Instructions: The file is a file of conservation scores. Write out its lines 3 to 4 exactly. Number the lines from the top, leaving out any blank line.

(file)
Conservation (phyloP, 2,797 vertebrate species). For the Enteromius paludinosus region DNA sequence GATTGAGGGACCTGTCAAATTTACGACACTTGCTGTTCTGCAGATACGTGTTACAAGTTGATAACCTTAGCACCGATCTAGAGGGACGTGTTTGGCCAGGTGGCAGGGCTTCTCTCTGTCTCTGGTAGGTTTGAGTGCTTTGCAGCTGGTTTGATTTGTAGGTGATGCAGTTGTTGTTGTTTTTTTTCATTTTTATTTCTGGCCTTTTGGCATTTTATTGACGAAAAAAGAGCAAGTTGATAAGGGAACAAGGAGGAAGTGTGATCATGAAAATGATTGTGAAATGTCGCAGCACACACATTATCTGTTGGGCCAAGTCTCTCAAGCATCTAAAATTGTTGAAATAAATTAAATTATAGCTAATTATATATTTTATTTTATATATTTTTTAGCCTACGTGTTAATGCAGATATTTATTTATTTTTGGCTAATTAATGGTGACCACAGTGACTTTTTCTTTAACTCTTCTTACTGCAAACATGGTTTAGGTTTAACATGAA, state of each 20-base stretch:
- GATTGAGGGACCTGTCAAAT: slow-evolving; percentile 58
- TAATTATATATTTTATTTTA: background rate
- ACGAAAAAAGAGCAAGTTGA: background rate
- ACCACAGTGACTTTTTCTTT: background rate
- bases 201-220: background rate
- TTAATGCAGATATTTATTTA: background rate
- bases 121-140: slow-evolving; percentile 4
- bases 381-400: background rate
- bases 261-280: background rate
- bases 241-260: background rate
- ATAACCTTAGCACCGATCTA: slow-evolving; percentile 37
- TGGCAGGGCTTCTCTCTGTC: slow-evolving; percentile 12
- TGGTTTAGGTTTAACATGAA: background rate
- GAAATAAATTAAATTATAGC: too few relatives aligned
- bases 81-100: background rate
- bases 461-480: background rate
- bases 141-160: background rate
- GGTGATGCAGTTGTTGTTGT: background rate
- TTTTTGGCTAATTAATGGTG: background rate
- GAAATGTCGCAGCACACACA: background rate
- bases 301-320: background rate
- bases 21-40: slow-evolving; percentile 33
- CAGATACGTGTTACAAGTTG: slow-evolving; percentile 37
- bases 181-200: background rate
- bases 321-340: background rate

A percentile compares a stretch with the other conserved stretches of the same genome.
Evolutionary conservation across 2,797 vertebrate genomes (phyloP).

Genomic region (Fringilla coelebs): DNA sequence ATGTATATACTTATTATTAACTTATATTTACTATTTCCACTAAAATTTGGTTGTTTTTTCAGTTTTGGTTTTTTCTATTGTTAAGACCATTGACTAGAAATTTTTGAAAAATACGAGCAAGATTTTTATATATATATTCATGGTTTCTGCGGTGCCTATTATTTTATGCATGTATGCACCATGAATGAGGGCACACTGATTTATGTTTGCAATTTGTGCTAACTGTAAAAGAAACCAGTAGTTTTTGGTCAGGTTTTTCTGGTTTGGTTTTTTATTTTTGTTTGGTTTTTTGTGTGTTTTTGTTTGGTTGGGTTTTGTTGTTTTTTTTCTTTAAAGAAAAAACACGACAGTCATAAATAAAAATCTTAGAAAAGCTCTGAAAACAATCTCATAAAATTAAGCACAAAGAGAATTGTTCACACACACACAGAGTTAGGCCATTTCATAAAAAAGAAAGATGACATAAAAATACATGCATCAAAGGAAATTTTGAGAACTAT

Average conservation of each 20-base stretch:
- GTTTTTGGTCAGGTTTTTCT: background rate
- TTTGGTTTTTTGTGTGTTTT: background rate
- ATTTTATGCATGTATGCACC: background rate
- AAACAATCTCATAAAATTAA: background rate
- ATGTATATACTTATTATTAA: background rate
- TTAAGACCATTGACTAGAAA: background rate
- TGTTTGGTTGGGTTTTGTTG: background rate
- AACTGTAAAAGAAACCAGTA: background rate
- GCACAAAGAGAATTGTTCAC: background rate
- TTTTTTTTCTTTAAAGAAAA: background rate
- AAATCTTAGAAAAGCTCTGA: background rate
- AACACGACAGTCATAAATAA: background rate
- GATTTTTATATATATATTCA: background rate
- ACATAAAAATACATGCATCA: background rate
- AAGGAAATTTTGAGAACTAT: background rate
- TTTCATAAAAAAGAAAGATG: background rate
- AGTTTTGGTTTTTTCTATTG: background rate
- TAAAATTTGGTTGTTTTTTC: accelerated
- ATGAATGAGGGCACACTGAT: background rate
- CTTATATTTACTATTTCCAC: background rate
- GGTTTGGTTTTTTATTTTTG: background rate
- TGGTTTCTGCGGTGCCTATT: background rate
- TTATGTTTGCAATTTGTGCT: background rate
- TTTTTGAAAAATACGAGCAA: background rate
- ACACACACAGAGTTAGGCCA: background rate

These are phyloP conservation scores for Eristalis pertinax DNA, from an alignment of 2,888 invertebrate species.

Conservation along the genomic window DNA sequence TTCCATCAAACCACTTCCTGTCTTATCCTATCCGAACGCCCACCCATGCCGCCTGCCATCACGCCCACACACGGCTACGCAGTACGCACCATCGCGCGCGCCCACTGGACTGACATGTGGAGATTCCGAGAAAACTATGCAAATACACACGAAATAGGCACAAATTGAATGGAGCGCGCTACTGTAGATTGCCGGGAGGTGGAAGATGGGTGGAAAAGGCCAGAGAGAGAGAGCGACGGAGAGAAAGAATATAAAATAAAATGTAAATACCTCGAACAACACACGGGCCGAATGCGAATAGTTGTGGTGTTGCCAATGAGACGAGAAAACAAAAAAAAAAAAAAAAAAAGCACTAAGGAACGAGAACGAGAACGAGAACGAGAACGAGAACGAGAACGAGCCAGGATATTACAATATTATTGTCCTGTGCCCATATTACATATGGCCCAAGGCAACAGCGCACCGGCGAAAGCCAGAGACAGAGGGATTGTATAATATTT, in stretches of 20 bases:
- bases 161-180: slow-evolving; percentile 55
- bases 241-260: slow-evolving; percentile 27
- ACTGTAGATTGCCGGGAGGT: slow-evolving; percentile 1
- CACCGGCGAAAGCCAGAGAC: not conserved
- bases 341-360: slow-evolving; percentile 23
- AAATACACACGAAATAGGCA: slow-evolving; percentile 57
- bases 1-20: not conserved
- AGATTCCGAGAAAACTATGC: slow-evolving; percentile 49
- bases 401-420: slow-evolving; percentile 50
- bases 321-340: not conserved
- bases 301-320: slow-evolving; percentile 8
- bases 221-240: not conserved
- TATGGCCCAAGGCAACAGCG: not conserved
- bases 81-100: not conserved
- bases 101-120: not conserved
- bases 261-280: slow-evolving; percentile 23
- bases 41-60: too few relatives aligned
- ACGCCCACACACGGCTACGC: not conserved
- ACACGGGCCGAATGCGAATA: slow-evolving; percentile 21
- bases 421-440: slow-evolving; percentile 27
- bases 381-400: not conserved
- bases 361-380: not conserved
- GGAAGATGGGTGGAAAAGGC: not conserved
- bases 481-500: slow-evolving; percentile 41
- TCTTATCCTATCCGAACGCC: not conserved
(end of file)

- TAATTATATATTTTATTTTA: background rate
- ACGAAAAAAGAGCAAGTTGA: background rate